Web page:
This business aviation blog post is part of a series on operating to the Caribbean during the peak season.
While the Caribbean region is a relatively easy operating environment for business aircraft operators in terms of permits, airport slots and documentation requirements, there are issues to consider during peak travel season. Parking runs out at certain locations, fuel uplifts quantities may be limited or unavailable, and crew hotel accommodations might not be possible to source on short notice.
The following is an overview of what you need to know:
1. Peak travel period
Peak travel season in the Caribbean is from early November through late April. Extreme peak travel conditions occur over major holidays and long weekends, including New Year, Christmas and Spring break. General Aviation (GA) traffic movements throughout this region are much higher than normal during peak and super peak periods when airports often reach saturation levels.
2. Popular destinations
During peak season many locations become extremely busy, including St. Maarten (TNCM), St. Thomas (TIST), Nassau (MYNN), Antigua (TAPA), Tortola (TUPJ) and Anguilla (TQPF). Ramp congestion is also experienced at smaller destinations such as popular Nevis (TKPN), with its 3,996 foot runway, and smaller outer islands in the Bahamas.
3. Parking and access challenges
During high season, GA access to many destinations becomes more challenging, with additional trip planning lead time recommended. For example, TNCM experiences peak periods of scheduled commercial operations Monday-Friday 1300-1700 local and Saturday-Sunday 1100-1700 local – presenting GA access issues. TIST also fills up from time to time with no GA parking availability. Over at TQPF, where the runway was extended to 5,456 ft a couple of years ago, GA parking spots routinely fill up and crew accommodations are often not available. Be mindful that TQPF has limited airport hours of 0645-1900 local and no overtime options. Note that while peak season parking may be requested early at popular island destinations it will usually not be confirmed until a couple of weeks prior to the estimated time of arrival (ETA). And, by that time, you may already have your non-refundable hotel reservations in place.
4. TNCM ground holds
During the peak of the high season, TNCM implements flow control due to severe ramp congestion from time to time. This may reduce operations to as low as five aircraft per hour and may result in circling holds and diversions to alternates. In flow control situations ground stops may be implemented to manage arrivals and departures of transient aircraft, and this can result in delays.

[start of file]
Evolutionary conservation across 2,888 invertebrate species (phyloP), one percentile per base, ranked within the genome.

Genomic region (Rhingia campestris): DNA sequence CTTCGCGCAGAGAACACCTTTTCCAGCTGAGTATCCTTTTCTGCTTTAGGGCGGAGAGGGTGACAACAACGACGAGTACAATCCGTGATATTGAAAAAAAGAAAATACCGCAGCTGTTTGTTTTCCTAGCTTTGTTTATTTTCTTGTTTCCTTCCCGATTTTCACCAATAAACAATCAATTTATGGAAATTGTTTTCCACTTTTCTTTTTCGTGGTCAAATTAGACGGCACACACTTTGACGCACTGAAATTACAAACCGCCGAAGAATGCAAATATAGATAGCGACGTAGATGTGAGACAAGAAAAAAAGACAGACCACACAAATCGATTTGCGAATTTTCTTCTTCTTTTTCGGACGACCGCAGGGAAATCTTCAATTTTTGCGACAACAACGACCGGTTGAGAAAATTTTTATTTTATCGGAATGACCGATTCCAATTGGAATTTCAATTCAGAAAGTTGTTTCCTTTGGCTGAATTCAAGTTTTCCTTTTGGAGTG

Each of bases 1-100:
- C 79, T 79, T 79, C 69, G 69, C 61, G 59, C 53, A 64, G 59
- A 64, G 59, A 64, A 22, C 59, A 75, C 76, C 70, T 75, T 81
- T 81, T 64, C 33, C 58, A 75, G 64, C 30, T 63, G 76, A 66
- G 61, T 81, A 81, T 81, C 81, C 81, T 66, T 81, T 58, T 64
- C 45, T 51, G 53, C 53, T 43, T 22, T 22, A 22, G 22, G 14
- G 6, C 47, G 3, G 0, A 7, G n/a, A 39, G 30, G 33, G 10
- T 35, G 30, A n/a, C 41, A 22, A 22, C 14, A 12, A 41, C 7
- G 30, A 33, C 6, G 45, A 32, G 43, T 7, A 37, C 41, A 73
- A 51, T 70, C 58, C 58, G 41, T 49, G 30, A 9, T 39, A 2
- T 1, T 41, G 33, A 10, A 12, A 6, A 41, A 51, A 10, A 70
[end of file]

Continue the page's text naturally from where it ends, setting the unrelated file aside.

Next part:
5. Drop and go’s
At popular islands during peak season it may be necessary to drop passengers and reposition due to lack of overnight parking and/or crew accommodations. In some cases you may be able to find aircraft parking on a nearby island, perhaps a reposition to TAPA after dropping passengers at TNCM, and in other cases it may be preferable to just reposition back stateside.
6. Ground handling
Depending on your destination, GA support services range from fixed-base operator (FBO) to handlers working out of small terminal facilities with potential ground support equipment (GSE) limitations. While in-flight caterers are available at some larger Caribbean destinations, there are many islands where it’s standard operating procedure (SOP) to source catering directly from hotels or restaurants. In such cases it’s important to ensure food safety, keeping hot and cold foods within particular temperature ranges, as well as having container sizes appropriate for galley re-heating refrigeration equipment.
7. Fuel considerations
Fuel runs out from time to time at some Caribbean locations, most notably TNCM. This is usually pre-notified via NOTAM. As there may be pop up fuel issues, or restricted fuel uplift quantities from time to time at various destinations, it’s recommended to tanker in enough fuel to make it to an alternate uplift location. Many operators choose to depart the U.S. with sufficient fuel for the return trip.
8. Tech stops
There are good quick turn tech stop options in this region, including Barbados (TBPB), Antigua (TAPA), Montego Bay (MKJS), and San Juan (TJSJ). To expedite the tech stop, it’s best to avoid peak periods of commercial aircraft activity and to pre-advise handlers of fuel and other service requirements. Commercial traffic always has fuel and ground service priority over GA.
When operating to the Caribbean top of mind awareness items are always parking, hotel and fuel availability. But, even during super peak travel periods it’s usually possible to drop, go and reposition so that passengers get to their intended destinations on schedule.
Stay tuned for Part 2 which covers permits, airport slots, customs, immigration, and security for travel to the Caribbean.
If you have any questions about this article or would like assistance planning your next trip to the Caribbean, contact me at firstname.lastname@example.org.
Category : Best Practice
About Seth Enoch
Senior Mission Advisor Seth Enoch has been with Universal for nine years and has particular expertise in African operations, quality control and onboarding clients. Previously in Quality Control for four years, Seth is now a member of the Zulu Team. He has a focus on attention to detail, team leadership and inspiring customer confidence. An Employee of the Month award recipient, Seth always enjoys the process and the challenges of putting together the perfect international trip experience for his clients. He can be reached at email@example.com
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